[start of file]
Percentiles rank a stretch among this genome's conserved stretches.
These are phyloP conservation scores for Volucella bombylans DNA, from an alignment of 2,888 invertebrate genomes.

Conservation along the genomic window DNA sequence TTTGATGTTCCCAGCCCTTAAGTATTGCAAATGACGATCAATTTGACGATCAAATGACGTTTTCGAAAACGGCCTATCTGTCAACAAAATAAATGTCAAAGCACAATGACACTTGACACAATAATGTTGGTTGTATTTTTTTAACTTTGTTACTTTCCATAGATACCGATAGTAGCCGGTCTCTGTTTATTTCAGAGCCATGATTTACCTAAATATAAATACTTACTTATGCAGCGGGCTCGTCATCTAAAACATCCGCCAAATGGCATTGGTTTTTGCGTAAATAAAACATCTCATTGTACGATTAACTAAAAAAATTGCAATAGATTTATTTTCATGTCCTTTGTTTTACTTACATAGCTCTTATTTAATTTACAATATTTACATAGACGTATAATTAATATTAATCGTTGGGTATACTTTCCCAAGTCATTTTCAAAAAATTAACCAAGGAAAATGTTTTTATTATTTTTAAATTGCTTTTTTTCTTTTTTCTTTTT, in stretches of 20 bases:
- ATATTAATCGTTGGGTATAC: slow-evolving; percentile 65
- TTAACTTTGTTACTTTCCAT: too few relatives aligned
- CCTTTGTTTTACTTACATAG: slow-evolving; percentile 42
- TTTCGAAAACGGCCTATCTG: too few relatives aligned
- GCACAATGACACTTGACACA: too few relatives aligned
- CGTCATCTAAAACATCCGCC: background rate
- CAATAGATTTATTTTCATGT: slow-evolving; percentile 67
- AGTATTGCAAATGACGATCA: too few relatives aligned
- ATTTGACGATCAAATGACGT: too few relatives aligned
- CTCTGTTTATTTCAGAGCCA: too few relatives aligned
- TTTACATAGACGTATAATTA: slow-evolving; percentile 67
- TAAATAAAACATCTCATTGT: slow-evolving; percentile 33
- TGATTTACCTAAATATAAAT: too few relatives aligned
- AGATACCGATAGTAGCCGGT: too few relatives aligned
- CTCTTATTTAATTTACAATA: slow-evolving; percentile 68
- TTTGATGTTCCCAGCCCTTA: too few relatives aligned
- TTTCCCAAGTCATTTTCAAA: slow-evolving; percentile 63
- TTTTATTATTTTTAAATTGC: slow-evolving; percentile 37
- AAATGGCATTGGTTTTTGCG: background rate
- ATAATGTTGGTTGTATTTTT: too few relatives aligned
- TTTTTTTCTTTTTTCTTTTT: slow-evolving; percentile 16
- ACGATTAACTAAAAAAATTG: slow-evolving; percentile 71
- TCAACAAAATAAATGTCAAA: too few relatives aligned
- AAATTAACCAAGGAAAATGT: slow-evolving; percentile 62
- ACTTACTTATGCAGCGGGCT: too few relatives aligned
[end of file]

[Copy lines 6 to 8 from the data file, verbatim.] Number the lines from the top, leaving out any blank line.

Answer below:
- CCTTTGTTTTACTTACATAG: slow-evolving; percentile 42
- TTTCGAAAACGGCCTATCTG: too few relatives aligned
- GCACAATGACACTTGACACA: too few relatives aligned